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We got a summons issued by Circuit Judge John Threet that the Northwest Arkansas Political Animals Club was meeting again, and Gov. Hutchinson would be the speaker. So we moseyed on over to Mermaids in Fayetteville, ate some food, and said hello to some of the politicos.

It doesn't matter who's speaking at the event, it's always worth hearing Judge Threet riff for the first 15 minutes, because the man takes no prisoners. Everyone is a target, and you better not take a sip of a beverage at the wrong time, or you'll get some on your shirt.

When it came time to hit the business, the governor opened up with some talk of higher education funding, especially now that the state has shifted things around and transitioned to funding based on productivity, rather than bodies in seats. Under the new funding system, the governor said the University of Arkansas has received a funding increase of $5 million.

Not long ago, our governor was at a joint interview with Texas Gov. Greg Abbott. And governors, Mr. Hutchinson said, will brag about lots of different things. That's what Gov. Abbott did when given the chance. He bragged about a good economy, low taxes and how businesses and Californians are moving to Texas in droves.

When it came for Gov. Hutchinson to get a moment with the microphone, the highest ranking official in Arkansas turned to his interview buddy and informed him that 40 percent of the incoming freshmen at the U of A were Texans.

("If he can exaggerate a little, so can I," the governor said.)

In front of his Arkansas audience, Asa Hutchinson gave a mini-SOTU. He discussed increased steel manufacturing in Mississippi County and how it's a leading county in the nation for that industry. He talked about military technology manufacturing down in Camden, a 3.6 percent unemployment rate, teacher pay on the rise, the state government overhaul and how Arkansas went from having no savings to a $90 million surplus. Whew.

It's a pretty solid list. But then the governor moved onto a slightly more controversial topic--specifically, that little debate about allowing refugees to resettle in Arkansas.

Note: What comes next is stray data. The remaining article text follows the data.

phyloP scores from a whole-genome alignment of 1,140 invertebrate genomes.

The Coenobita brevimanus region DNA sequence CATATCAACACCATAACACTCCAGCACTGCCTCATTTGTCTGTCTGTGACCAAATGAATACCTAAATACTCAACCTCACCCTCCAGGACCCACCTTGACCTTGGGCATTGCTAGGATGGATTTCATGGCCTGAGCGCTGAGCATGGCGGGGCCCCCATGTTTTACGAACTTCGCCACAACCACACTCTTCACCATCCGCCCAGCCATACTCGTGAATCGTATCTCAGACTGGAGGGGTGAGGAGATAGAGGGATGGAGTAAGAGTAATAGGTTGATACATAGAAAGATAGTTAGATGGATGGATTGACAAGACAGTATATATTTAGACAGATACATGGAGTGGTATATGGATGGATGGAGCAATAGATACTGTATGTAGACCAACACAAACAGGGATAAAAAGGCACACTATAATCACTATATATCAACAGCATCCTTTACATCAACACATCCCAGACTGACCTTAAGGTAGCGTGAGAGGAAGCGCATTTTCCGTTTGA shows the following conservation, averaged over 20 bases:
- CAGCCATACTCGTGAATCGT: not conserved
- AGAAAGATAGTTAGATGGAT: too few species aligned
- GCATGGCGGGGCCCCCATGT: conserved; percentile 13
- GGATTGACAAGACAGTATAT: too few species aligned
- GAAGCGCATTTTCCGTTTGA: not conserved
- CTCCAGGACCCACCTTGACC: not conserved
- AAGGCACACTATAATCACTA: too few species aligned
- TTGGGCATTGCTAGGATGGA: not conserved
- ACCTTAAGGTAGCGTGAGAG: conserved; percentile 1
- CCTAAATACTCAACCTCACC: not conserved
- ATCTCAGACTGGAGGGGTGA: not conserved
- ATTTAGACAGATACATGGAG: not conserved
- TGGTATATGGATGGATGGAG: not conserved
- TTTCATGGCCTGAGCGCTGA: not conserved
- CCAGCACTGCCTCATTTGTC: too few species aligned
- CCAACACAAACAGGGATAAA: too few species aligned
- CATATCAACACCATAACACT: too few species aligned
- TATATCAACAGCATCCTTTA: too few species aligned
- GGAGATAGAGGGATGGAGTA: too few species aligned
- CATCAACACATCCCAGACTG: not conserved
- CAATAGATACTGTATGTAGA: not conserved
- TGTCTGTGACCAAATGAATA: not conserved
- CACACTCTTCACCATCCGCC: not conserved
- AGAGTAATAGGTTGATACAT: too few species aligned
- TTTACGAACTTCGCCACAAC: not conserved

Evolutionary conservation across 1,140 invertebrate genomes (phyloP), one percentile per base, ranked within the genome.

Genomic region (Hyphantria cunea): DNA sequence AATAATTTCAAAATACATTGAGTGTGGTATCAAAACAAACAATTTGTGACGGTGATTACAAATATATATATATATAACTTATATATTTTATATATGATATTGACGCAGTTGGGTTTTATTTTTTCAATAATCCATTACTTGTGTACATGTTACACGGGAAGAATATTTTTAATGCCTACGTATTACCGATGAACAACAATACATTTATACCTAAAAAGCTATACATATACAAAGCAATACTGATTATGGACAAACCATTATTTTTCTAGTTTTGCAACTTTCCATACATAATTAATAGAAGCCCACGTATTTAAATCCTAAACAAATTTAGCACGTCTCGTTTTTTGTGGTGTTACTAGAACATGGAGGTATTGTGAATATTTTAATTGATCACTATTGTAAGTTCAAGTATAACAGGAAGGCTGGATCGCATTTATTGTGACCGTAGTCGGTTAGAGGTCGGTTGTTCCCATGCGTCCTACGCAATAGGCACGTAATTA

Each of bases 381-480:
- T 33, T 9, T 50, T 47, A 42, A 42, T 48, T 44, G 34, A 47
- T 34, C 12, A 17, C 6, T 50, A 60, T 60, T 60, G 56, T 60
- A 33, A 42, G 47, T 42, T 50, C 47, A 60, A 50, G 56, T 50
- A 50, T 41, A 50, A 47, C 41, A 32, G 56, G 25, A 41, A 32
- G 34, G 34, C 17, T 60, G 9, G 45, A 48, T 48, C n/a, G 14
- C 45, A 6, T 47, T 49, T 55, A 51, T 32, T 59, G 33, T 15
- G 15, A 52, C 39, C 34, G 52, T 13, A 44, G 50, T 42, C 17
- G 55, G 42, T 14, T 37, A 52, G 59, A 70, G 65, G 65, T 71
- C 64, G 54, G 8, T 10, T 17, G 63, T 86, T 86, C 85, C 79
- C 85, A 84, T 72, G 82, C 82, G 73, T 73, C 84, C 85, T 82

The governor discussed how a 2016 rumor began to spread that Syrian refugees would be coming to Arkansas by the thousands, and that set off a panic. Gov. Hutchinson said at the time that he didn't support the number of refugees rumored then, but now things have changed.

The federal government has switched its priorities to those suffering religious persecution in other countries, as well as those who aided our military. And what the governor said makes sense: If a translator risked his life to help American troops and now faces danger as a result, then we as a nation have a responsibility to provide security and a safe life for that individual and his family.

The governor said the Trump administration has also changed its vetting system to make sure we let safe people in. "I am very comfortable with that vetting process," he said. "I said yes, and I'm proud of that decision."

When it comes to 2020 goals, the governor laid out six key areas he wanted to focus on:

• A complete count of the census.

• Expanded trade with China.

• Increased workforce training opportunities.

• The infrastructure highway plan that'll be on the November ballot.

• Rollout of more rural broadband.

• Reforming our mental health, juvenile justice and prison re-entry systems.

We asked the governor if he expected to call a special session of the Legislature this year, and he said there's not really a need at this point.

Not long ago, it looked like a vaping epidemic among teens might have been an issue to address with one, but after the Trump administration took action and raised the age to buy tobacco to 21, that need seems to have decreased, especially with limits on flavors for electronic cigarettes.

The governor was also asked if he wanted to do away with the current partisan redistricting process. Asa Hutchinson said he likes the current way of drawing district maps, and he hasn't yet seen a plan for an independent commission that he likes.

He said it's likely the issue will appear on November's ballot, and Arkansans will probably approve it, but he doesn't like the model being considered.

As is tradition, when it came time for the guest speaker to leave, Judge Threet took the microphone and presented him with some of the best gas station gifts in a plastic bag. The governor noted that he liked the packaging.

Hopefully with this being political season, the Northwest Arkansas Political Animals Club will meet a little more often. Anything to get out and watch the judge perform. One wonders if he wields more power in the courtroom or at Mermaids.

Editorial on 01/14/2020

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